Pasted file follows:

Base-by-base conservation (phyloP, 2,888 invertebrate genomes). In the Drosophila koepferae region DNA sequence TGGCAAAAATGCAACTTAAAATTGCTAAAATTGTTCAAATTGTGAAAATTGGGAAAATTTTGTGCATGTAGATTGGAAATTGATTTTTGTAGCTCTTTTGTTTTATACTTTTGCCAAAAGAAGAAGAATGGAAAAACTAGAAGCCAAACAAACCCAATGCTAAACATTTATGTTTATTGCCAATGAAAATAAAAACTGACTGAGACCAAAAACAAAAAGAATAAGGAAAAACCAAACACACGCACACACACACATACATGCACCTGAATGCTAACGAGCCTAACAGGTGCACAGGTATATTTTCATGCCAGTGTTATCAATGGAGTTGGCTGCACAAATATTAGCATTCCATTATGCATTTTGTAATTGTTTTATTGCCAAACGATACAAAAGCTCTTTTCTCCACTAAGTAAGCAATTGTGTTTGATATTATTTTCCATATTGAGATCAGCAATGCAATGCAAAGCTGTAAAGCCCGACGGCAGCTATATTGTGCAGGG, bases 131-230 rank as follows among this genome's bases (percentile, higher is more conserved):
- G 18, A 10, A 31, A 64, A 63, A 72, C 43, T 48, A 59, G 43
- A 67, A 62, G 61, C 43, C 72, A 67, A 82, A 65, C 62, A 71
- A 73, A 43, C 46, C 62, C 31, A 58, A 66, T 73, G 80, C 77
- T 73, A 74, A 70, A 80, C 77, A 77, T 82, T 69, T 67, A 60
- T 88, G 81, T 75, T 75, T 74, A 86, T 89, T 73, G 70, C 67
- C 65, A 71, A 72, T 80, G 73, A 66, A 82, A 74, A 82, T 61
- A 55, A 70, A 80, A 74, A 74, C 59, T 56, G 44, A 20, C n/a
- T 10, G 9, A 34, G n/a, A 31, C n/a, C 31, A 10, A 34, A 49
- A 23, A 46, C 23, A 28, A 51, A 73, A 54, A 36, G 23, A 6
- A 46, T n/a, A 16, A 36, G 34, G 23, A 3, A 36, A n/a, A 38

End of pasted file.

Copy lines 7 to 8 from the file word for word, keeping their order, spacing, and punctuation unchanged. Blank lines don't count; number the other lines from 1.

- C 65, A 71, A 72, T 80, G 73, A 66, A 82, A 74, A 82, T 61
- A 55, A 70, A 80, A 74, A 74, C 59, T 56, G 44, A 20, C n/a